In previous years, miR-423-5p has been investigated widely as a potential biomarker for heart diseases. Array investigations have reported that miR-423-5p is upregulated in human failing myocardium (13). Tijsen et al (14) demonstrated that circulating levels of miR-423-5p are increased in patients with clinical heart failure, defined by the Framingham criteria and elevated pro-brain (pro)BNP levels. This indicated that the levels of miR-423-5p levels were associated with proBNP and ejection fraction in this patient group (14). However, the association between miR-423-5p and CHF and the underlying mechanism remain to be elucidated. Therefore, elucidating the direct target of miR-423-5p and the associated pathways in cardiomyocytes is essential for understanding the association between miR-423-5p and heart disease, and to determine why miR-423-5p fails as a biomarker for systemic ventricular and left ventricular remodeling (15,16).

The present study aimed to examine the role of miR-423-5p in the development of CHF through investigating the expression of miR-423-5p in the plasma of patients with CHF and healthy volunteers. The expression levels of miR-423-5p, proBNP, OGT and the downstream targets of OGT, and apoptosis in the cardiomyocytes were examined.

Materials and methods

Clinical study

The present study was approved by the ethics committee of Sichuan Academy of Medical Sciences & Sichuan Provinicial People’s Hospital (Chengdu, China). Human plasma samples were obtained with informed consent under a general waiver by the Academic Medical Center institutional review board for the proper secondary use of human material. Plasma samples were obtained from the patients and healthy volunteers at the People’s Hospital of Sichuan Province and experiments were performed on samples at the Sichuan Academy of Medical Science. Written informed consent was obtained from the patients and volunteers.

Definition of CHF diagnosis

The subjects were classified as CHF cases in accordance with the Framingham criteria for CHF diagnosis (17) and if they had circulating proBNP levels of >1,000 pg/ml. The subjects were classified as non-CHF cases if the clinical diagnosis excluded CHF and if circulating proBNP levels were below the age-associated cut-off points. In total, 51 of the 74 subjects screened for CHF fulfilled the criteria.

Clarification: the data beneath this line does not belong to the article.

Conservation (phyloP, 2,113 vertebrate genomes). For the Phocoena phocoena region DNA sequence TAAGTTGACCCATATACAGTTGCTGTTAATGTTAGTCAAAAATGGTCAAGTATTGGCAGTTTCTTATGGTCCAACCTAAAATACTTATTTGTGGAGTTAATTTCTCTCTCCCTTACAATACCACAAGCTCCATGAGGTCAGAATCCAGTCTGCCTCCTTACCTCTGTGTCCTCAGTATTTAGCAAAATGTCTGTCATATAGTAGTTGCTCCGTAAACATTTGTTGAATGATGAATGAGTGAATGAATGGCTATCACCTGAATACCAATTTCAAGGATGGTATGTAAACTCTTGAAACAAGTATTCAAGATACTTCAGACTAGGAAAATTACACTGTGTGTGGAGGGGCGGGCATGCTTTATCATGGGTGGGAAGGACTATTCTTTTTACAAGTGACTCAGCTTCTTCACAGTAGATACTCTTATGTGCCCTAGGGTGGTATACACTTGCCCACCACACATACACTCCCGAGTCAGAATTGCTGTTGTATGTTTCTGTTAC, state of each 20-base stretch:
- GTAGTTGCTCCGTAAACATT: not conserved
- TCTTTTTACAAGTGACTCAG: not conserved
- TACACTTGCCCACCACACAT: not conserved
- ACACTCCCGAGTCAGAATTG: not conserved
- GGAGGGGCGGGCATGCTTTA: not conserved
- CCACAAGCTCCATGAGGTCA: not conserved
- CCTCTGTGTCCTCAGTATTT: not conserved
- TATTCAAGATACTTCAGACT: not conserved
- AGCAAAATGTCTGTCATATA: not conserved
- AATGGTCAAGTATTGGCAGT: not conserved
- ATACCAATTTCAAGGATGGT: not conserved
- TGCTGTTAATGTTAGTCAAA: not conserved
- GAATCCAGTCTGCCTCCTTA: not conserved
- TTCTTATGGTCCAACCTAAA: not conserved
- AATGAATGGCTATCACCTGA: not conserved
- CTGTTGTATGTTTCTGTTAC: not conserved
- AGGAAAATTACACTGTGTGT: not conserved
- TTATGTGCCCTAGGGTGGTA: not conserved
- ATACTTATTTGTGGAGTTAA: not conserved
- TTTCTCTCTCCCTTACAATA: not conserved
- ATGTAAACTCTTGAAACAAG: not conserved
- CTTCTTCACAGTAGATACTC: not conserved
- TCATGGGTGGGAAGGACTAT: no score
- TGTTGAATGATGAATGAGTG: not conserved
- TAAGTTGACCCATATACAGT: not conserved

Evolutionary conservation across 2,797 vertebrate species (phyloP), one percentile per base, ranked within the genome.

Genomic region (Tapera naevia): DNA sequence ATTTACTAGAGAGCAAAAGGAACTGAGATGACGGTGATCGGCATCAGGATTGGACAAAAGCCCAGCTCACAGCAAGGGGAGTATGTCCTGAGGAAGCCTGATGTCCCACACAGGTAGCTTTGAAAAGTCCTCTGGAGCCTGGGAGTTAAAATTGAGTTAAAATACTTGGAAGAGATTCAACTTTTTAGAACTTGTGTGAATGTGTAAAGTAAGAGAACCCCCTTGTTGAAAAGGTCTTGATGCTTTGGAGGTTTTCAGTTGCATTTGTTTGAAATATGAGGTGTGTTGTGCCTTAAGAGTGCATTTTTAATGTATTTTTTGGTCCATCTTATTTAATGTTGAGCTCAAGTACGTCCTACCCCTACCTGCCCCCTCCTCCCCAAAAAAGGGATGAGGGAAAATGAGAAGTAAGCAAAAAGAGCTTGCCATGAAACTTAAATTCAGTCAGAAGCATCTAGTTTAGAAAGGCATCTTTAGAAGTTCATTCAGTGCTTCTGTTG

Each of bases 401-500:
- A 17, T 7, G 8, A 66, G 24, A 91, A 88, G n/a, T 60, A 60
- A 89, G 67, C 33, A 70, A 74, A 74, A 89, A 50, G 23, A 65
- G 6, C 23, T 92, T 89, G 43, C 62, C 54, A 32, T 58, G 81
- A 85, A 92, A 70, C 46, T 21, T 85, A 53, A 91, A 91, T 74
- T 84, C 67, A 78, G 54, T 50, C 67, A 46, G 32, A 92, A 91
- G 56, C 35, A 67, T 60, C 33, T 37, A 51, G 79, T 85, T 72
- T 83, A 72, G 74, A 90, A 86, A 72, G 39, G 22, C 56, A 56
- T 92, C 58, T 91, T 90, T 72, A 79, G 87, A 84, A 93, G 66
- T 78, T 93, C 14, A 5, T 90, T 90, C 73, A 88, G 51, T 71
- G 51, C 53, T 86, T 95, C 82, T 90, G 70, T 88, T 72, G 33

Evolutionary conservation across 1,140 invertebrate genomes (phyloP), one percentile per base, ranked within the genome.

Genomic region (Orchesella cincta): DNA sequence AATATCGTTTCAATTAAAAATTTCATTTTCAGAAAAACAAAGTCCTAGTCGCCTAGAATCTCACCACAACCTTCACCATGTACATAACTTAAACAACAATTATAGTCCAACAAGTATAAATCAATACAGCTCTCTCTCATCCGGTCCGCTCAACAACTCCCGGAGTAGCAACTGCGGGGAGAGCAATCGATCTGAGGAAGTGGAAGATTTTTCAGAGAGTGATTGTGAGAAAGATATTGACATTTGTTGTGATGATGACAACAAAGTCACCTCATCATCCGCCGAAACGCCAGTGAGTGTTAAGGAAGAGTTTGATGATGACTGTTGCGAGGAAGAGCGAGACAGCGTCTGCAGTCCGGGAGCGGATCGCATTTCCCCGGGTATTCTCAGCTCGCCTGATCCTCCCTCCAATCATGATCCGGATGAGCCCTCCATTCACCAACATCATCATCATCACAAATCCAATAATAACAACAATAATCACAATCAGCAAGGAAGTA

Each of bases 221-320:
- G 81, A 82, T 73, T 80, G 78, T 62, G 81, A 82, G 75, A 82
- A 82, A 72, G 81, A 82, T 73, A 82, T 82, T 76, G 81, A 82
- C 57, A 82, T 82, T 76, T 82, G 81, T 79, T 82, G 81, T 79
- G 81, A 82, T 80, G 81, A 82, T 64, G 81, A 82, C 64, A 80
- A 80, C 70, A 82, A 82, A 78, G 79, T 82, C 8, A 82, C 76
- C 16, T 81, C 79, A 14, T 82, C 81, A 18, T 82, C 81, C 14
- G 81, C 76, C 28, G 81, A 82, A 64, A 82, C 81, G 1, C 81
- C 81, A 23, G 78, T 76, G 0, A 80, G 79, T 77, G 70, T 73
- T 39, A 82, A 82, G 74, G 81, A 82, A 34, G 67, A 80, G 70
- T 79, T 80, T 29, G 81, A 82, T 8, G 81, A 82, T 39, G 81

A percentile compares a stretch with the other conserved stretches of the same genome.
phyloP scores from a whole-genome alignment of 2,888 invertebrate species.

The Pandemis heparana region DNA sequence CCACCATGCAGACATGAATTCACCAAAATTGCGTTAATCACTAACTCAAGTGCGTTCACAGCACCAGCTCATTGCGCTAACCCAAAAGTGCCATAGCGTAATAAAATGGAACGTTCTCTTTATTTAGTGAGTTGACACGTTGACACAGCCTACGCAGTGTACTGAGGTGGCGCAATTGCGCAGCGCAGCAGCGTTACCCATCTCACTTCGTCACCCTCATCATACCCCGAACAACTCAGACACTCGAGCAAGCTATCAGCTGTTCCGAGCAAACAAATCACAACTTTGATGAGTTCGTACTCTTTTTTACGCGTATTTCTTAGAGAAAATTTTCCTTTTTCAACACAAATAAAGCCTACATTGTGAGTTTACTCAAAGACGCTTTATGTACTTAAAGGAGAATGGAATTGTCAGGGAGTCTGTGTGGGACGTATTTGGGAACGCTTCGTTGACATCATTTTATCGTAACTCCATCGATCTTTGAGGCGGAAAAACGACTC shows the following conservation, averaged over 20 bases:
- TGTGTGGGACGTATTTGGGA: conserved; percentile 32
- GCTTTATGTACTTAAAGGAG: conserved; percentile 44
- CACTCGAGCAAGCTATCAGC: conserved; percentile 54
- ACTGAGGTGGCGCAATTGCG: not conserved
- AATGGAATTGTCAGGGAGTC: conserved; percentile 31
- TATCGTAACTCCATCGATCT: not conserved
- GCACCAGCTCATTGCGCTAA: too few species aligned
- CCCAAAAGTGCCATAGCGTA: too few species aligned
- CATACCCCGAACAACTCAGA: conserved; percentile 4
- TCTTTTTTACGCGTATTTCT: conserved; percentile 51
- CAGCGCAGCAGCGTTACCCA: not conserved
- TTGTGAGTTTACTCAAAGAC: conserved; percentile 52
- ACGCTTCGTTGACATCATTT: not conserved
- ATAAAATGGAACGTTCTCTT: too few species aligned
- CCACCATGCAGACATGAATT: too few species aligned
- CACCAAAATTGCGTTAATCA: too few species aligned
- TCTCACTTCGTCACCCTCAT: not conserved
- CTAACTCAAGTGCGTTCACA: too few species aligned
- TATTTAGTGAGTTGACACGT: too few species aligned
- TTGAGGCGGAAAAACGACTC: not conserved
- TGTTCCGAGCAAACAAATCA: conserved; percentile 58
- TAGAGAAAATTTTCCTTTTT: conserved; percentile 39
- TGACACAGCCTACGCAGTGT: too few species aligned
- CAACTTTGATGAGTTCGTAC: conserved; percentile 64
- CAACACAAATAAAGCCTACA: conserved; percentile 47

Cell culture and transfection

Mouse cardiomyocytes were obtained from Shanghai Cell Bank (Shanghai, China). The cardiomyocytes were cultured in Dulbecco’s Modified Eagle’s Medium (DMEM) containing 10% fetal bovine serum (FBS; Gibco-BRL, Carlsbad, CA, USA). The cells were maintained in a humidified atmosphere containing 5% CO2 at 37°C. Cell transfection was performed using FuGENE® HD Transfection Reagent (Roche Diagnostics, Indianapolis, IN, USA), according to the manufacturer’s instructions. Briefly, the cardiomyocytes were seeded into six-well plates at a density of 2×105 cells/well and cultured for 24 h to reach 70–80% confluence. Plasmids (2 μg), encoding mouse (m)-miR-423-5p and miR-Ctrl, were diluted in 100 μl media without serum. Subsequently, 5 μl FuGENE® HD Transfection Reagent was added to tubes containing the diluted DNA, mixed, incubated with the transfection complex for 15 min at room temperature and then added to the six-well plates. A total of 24 or 48 h post-transfection the cells were collected for total mRNA and protein extraction. miR-Ctrl was transfected for 48 h. Medium (DMEM containing 10% FBS) alone was used as the blank agent. Cardiomyoctes was placed in a six-well plate at a density of 2×105 cells/well. After 24 h, puromycin (Beyotime Biotechnology, Shanghai, China) was used to treat cardiomyoctes at 0, 5, 10, 20 or 40 μM. The cell vitality was observed in the following 48–72 h The terminal concentration was found to be 20 μM. Consequently, after plasmid transfection for 48 h, 20 μM puromycin was added to treat cardiomyoctes. The surviving cells were selected as the stable cells which expressed the plasmid.

Bioinformatics analysis